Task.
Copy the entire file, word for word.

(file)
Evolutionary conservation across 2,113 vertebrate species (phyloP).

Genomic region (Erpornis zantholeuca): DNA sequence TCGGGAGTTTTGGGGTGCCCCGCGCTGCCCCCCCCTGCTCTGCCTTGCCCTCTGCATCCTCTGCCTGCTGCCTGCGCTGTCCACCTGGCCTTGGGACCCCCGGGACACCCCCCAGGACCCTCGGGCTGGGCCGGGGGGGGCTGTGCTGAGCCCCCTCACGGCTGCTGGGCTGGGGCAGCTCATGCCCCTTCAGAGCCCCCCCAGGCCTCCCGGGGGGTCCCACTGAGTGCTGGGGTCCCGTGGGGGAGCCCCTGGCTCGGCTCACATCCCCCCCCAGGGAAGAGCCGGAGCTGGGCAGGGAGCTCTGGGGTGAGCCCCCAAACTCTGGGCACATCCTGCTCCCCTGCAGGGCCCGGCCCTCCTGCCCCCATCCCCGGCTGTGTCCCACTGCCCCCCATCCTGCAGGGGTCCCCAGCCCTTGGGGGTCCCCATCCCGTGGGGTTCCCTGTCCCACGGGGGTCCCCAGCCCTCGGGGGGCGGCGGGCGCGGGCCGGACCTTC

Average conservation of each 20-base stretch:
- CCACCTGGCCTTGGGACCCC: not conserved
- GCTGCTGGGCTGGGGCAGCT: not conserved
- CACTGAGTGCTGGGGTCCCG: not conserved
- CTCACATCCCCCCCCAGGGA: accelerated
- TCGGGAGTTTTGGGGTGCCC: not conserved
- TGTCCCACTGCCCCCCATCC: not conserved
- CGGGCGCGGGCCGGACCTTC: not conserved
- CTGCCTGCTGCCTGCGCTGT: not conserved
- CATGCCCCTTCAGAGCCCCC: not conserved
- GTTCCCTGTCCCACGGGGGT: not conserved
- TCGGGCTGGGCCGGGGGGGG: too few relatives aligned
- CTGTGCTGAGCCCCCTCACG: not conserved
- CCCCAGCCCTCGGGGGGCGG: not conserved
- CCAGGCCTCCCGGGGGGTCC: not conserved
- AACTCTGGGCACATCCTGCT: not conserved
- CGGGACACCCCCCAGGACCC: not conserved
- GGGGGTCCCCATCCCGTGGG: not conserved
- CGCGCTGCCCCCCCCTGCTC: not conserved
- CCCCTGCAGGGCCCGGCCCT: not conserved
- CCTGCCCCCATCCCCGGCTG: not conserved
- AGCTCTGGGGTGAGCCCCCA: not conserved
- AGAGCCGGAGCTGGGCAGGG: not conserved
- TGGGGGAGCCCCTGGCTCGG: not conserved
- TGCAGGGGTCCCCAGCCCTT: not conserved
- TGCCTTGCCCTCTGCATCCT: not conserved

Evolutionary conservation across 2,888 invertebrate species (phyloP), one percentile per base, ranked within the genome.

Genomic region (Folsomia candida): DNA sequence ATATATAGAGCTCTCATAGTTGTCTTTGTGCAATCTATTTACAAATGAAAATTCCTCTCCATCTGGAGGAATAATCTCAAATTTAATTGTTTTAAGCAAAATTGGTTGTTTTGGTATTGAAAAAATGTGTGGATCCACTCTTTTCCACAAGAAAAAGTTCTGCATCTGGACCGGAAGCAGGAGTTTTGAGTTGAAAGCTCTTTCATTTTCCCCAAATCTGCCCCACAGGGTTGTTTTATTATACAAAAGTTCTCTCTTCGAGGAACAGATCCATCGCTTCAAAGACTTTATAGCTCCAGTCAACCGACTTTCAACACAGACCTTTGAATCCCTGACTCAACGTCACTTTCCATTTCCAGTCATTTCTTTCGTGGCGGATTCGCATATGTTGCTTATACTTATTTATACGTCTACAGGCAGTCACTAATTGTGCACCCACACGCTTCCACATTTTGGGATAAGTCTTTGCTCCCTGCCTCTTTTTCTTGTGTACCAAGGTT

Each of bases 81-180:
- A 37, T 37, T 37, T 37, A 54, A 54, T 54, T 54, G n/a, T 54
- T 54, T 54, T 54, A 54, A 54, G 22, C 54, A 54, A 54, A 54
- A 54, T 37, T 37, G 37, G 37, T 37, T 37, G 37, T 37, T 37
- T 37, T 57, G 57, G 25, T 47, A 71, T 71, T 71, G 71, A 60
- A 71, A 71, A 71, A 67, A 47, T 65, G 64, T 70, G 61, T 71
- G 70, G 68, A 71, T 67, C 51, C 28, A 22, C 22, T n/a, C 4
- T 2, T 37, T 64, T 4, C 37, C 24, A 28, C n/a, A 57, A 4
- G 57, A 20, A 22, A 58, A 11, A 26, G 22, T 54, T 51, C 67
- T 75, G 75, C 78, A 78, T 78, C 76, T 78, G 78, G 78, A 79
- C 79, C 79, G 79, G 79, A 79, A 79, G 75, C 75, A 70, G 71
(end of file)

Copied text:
Evolutionary conservation across 2,113 vertebrate species (phyloP).

Genomic region (Erpornis zantholeuca): DNA sequence TCGGGAGTTTTGGGGTGCCCCGCGCTGCCCCCCCCTGCTCTGCCTTGCCCTCTGCATCCTCTGCCTGCTGCCTGCGCTGTCCACCTGGCCTTGGGACCCCCGGGACACCCCCCAGGACCCTCGGGCTGGGCCGGGGGGGGCTGTGCTGAGCCCCCTCACGGCTGCTGGGCTGGGGCAGCTCATGCCCCTTCAGAGCCCCCCCAGGCCTCCCGGGGGGTCCCACTGAGTGCTGGGGTCCCGTGGGGGAGCCCCTGGCTCGGCTCACATCCCCCCCCAGGGAAGAGCCGGAGCTGGGCAGGGAGCTCTGGGGTGAGCCCCCAAACTCTGGGCACATCCTGCTCCCCTGCAGGGCCCGGCCCTCCTGCCCCCATCCCCGGCTGTGTCCCACTGCCCCCCATCCTGCAGGGGTCCCCAGCCCTTGGGGGTCCCCATCCCGTGGGGTTCCCTGTCCCACGGGGGTCCCCAGCCCTCGGGGGGCGGCGGGCGCGGGCCGGACCTTC

Average conservation of each 20-base stretch:
- CCACCTGGCCTTGGGACCCC: not conserved
- GCTGCTGGGCTGGGGCAGCT: not conserved
- CACTGAGTGCTGGGGTCCCG: not conserved
- CTCACATCCCCCCCCAGGGA: accelerated
- TCGGGAGTTTTGGGGTGCCC: not conserved
- TGTCCCACTGCCCCCCATCC: not conserved
- CGGGCGCGGGCCGGACCTTC: not conserved
- CTGCCTGCTGCCTGCGCTGT: not conserved
- CATGCCCCTTCAGAGCCCCC: not conserved
- GTTCCCTGTCCCACGGGGGT: not conserved
- TCGGGCTGGGCCGGGGGGGG: too few relatives aligned
- CTGTGCTGAGCCCCCTCACG: not conserved
- CCCCAGCCCTCGGGGGGCGG: not conserved
- CCAGGCCTCCCGGGGGGTCC: not conserved
- AACTCTGGGCACATCCTGCT: not conserved
- CGGGACACCCCCCAGGACCC: not conserved
- GGGGGTCCCCATCCCGTGGG: not conserved
- CGCGCTGCCCCCCCCTGCTC: not conserved
- CCCCTGCAGGGCCCGGCCCT: not conserved
- CCTGCCCCCATCCCCGGCTG: not conserved
- AGCTCTGGGGTGAGCCCCCA: not conserved
- AGAGCCGGAGCTGGGCAGGG: not conserved
- TGGGGGAGCCCCTGGCTCGG: not conserved
- TGCAGGGGTCCCCAGCCCTT: not conserved
- TGCCTTGCCCTCTGCATCCT: not conserved

Evolutionary conservation across 2,888 invertebrate species (phyloP), one percentile per base, ranked within the genome.

Genomic region (Folsomia candida): DNA sequence ATATATAGAGCTCTCATAGTTGTCTTTGTGCAATCTATTTACAAATGAAAATTCCTCTCCATCTGGAGGAATAATCTCAAATTTAATTGTTTTAAGCAAAATTGGTTGTTTTGGTATTGAAAAAATGTGTGGATCCACTCTTTTCCACAAGAAAAAGTTCTGCATCTGGACCGGAAGCAGGAGTTTTGAGTTGAAAGCTCTTTCATTTTCCCCAAATCTGCCCCACAGGGTTGTTTTATTATACAAAAGTTCTCTCTTCGAGGAACAGATCCATCGCTTCAAAGACTTTATAGCTCCAGTCAACCGACTTTCAACACAGACCTTTGAATCCCTGACTCAACGTCACTTTCCATTTCCAGTCATTTCTTTCGTGGCGGATTCGCATATGTTGCTTATACTTATTTATACGTCTACAGGCAGTCACTAATTGTGCACCCACACGCTTCCACATTTTGGGATAAGTCTTTGCTCCCTGCCTCTTTTTCTTGTGTACCAAGGTT

Each of bases 81-180:
- A 37, T 37, T 37, T 37, A 54, A 54, T 54, T 54, G n/a, T 54
- T 54, T 54, T 54, A 54, A 54, G 22, C 54, A 54, A 54, A 54
- A 54, T 37, T 37, G 37, G 37, T 37, T 37, G 37, T 37, T 37
- T 37, T 57, G 57, G 25, T 47, A 71, T 71, T 71, G 71, A 60
- A 71, A 71, A 71, A 67, A 47, T 65, G 64, T 70, G 61, T 71
- G 70, G 68, A 71, T 67, C 51, C 28, A 22, C 22, T n/a, C 4
- T 2, T 37, T 64, T 4, C 37, C 24, A 28, C n/a, A 57, A 4
- G 57, A 20, A 22, A 58, A 11, A 26, G 22, T 54, T 51, C 67
- T 75, G 75, C 78, A 78, T 78, C 76, T 78, G 78, G 78, A 79
- C 79, C 79, G 79, G 79, A 79, A 79, G 75, C 75, A 70, G 71